Each piece contains 50 calories (regular Andes Mints have only 25 each).
Tuesday, October 23, 2007
I like Sugar Babies, in fact, I love them. They’re just fine the way they are. They don’t need to be improved ... but I suppose if they want to expand the line, that’s fine with me.
Okay, I’ll open my mind a little and at least try them.
The candies are regular Sugar Babies covered in a green, sour apple coating. As you can see from the photo, they’re kind of freaky. The green coating is really green, but it’s also kind of matte, not shiny like Sugar Babies.
They reminded me of Shrek. Like Shrek’s skin ... probably not an appealing association.
The flavor coating is tart and a little crumbly, kind of like the SweeTart Jelly Beans. The green apple flavor isn’t really intense, but a good counterpoint to the sweet, creamy and grainy caramel.
I don’t think they’re an improvement on Sugar Babies, just something different. It’s an interesting take on the caramel application on apples, but doesn’t really capture that experience at all (for one, it’s inside out!). So even though I wasn’t that keen on them, I did end up eating the whole box, so they must be pretty tasty!
Thursday, September 27, 2007
I’m keen on the combination of dark chocolate and mint. I’d say that there’s nothing better, but then avid readers will probably find instances where I’ve said the same about the combination of chocolate and peanut butter and probably orange and chocolate and probably pretzels and chocolate.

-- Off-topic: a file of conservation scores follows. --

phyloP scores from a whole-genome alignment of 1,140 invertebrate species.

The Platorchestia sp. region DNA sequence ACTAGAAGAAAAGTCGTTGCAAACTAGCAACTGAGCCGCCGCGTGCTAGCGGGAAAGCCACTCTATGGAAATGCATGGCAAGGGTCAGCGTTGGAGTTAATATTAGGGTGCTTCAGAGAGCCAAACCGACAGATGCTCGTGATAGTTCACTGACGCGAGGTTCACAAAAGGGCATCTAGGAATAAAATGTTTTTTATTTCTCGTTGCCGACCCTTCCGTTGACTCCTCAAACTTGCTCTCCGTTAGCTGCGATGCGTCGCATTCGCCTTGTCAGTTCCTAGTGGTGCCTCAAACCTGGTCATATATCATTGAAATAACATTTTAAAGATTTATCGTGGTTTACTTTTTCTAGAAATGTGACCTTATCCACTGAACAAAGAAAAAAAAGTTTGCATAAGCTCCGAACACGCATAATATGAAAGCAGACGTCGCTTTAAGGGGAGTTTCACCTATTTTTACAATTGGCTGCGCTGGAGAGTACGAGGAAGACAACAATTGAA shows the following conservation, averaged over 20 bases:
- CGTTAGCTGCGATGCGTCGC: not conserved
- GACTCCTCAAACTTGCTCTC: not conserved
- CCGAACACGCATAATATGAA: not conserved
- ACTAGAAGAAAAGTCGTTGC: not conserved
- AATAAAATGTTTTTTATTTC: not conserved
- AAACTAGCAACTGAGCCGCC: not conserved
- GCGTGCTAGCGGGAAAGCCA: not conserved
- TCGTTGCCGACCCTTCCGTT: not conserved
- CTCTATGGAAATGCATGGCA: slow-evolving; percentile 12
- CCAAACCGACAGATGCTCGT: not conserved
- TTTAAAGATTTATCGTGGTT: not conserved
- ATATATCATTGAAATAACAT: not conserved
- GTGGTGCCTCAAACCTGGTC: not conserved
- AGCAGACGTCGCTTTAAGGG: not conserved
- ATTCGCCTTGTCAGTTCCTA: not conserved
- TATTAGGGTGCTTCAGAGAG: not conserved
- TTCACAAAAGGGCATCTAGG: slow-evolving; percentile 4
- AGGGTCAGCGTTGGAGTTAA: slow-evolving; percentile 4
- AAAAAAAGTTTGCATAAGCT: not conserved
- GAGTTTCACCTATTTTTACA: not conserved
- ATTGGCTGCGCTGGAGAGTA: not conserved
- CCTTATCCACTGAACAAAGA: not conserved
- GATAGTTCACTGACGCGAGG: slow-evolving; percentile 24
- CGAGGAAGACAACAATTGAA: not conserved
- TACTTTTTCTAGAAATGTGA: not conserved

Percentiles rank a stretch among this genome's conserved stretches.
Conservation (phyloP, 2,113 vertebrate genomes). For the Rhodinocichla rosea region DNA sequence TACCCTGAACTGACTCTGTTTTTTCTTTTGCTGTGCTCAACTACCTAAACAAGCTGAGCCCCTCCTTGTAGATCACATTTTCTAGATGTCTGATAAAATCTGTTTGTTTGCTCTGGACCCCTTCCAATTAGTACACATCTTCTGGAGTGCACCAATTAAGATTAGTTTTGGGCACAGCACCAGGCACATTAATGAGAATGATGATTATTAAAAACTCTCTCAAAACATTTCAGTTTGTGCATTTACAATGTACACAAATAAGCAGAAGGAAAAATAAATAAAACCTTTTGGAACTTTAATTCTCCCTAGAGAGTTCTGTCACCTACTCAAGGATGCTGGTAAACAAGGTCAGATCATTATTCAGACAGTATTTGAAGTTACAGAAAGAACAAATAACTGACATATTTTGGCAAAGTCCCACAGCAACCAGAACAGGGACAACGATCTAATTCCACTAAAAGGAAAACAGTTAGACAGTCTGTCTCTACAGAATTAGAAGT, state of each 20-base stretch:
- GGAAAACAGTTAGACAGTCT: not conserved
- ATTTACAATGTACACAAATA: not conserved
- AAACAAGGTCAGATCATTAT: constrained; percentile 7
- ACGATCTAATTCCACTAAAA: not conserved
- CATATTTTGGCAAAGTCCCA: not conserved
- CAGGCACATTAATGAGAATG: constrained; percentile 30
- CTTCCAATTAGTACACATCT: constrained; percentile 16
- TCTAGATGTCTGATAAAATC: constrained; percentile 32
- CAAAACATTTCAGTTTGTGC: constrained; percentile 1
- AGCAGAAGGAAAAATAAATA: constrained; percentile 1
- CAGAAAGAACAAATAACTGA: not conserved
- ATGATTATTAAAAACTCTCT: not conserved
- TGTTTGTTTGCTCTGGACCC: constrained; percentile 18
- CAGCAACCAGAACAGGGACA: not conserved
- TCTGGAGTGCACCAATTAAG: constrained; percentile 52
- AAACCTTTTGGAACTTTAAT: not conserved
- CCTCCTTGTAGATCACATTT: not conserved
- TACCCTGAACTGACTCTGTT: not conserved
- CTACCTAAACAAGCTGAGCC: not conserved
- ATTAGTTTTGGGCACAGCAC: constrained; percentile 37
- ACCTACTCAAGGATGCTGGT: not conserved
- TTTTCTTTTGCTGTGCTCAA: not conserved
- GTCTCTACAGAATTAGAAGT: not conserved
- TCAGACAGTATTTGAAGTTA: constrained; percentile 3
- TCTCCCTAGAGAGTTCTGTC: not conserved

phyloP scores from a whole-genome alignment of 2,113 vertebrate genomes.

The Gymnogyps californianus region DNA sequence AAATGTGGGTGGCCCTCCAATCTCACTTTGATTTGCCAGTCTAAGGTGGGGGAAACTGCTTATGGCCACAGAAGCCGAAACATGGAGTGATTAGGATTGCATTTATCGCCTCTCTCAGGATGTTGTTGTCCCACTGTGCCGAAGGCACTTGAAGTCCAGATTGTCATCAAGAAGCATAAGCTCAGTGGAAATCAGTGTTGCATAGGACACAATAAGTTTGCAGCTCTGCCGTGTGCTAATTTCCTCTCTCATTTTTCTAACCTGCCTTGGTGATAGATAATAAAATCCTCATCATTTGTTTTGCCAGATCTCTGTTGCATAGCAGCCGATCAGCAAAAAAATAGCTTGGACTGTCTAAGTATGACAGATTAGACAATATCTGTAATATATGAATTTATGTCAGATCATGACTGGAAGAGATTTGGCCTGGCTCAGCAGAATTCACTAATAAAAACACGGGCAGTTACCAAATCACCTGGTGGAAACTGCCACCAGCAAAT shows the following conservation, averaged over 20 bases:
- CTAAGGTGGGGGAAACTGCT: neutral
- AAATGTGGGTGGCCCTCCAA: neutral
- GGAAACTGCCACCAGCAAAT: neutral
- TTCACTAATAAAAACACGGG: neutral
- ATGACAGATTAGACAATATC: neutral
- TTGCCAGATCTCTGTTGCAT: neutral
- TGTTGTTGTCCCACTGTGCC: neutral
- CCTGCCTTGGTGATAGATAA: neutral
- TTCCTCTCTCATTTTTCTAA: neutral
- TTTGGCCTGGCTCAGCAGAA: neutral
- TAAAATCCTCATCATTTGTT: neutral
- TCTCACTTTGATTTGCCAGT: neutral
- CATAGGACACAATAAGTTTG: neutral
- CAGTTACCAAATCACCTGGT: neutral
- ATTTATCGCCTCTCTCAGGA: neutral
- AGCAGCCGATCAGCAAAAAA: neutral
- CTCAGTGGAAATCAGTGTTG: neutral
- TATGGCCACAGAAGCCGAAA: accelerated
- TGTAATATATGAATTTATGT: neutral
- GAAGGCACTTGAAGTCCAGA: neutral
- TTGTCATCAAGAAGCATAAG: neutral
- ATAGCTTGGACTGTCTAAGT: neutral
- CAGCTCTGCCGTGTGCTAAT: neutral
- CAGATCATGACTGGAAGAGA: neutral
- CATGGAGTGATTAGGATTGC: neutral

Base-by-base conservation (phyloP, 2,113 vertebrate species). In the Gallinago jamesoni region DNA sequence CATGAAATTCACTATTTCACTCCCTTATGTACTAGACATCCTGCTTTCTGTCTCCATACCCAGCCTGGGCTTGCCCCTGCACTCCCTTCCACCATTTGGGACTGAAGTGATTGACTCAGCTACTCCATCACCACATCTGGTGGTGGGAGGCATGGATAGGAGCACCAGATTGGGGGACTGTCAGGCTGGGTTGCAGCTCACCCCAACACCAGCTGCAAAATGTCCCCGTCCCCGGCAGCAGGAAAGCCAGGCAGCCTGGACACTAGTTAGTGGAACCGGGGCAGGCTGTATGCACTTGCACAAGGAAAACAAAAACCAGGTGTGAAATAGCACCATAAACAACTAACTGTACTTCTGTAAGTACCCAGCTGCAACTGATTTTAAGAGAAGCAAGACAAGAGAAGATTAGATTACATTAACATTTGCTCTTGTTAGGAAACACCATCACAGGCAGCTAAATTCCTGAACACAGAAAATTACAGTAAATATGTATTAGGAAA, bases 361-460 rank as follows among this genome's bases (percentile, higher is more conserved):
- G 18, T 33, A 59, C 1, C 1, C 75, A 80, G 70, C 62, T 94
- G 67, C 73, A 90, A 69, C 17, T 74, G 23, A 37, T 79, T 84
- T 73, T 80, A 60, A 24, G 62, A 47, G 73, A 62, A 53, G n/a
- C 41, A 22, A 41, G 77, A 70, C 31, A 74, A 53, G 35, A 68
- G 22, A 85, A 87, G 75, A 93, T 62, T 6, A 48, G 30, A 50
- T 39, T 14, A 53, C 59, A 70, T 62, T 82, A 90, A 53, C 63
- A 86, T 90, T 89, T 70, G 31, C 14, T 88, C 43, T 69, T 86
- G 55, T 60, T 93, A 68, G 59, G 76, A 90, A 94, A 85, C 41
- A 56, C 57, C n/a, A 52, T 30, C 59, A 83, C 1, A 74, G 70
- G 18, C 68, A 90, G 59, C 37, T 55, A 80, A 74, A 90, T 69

There have been a few new versions of Junior Mints, including the Inside Out, Junior Mints Pastels and Heart Shaped Junior Mints over the past few years. They didn’t mess with the peppermint flavor or the proportions of the elements. Instead they messed with the chocolate element.
The new Junior Mints Deluxe are jumbo sized. They’re the same size as Cella’s Chocolate Covered Cherries, which are also made by Tootsie. At the top of the chocolate shell are the initials JM.
They’re two bites big (about a half an ounce each) and the soft fondant center flows quickly if you don’t tip it up quickly after biting it open. The chocolate shell is thick and dark but is pretty sweet. It doesn’t have that waxy shellac that Junior Mints usually have.
I really liked the flavor of the huge reservoir of the fondant center. It was intensely minty, so much that it cut through what would ordinarily be very sweet. The large two bite version can be messy and I haven’t quite gotten the hang of it. I suspect popping the whole thing in the mouth at once is the way to go, but I can’t resist looking at the innards.
Again, there is the issue of proportions here, I think this is a little off for my tastes with the gooey center, but if you’re a fan of the gooey center, this may be your new favorite. They should be available in stores after Halloween. This box comes with 12 in it and weighs 6 ounces. There are no dairy or egg products in this (though may be processed on equipment that comes in contact with milk) so it may be suitable for liberal vegans.
Monday, September 24, 2007
The funny thing about fall is that I always see the Tootsie Roll products around a lot more starting at Back to School. The amusing part is that Tootsie Rolls and the Tootsie Fruit Rolls are so well suited to the summer because of their durability.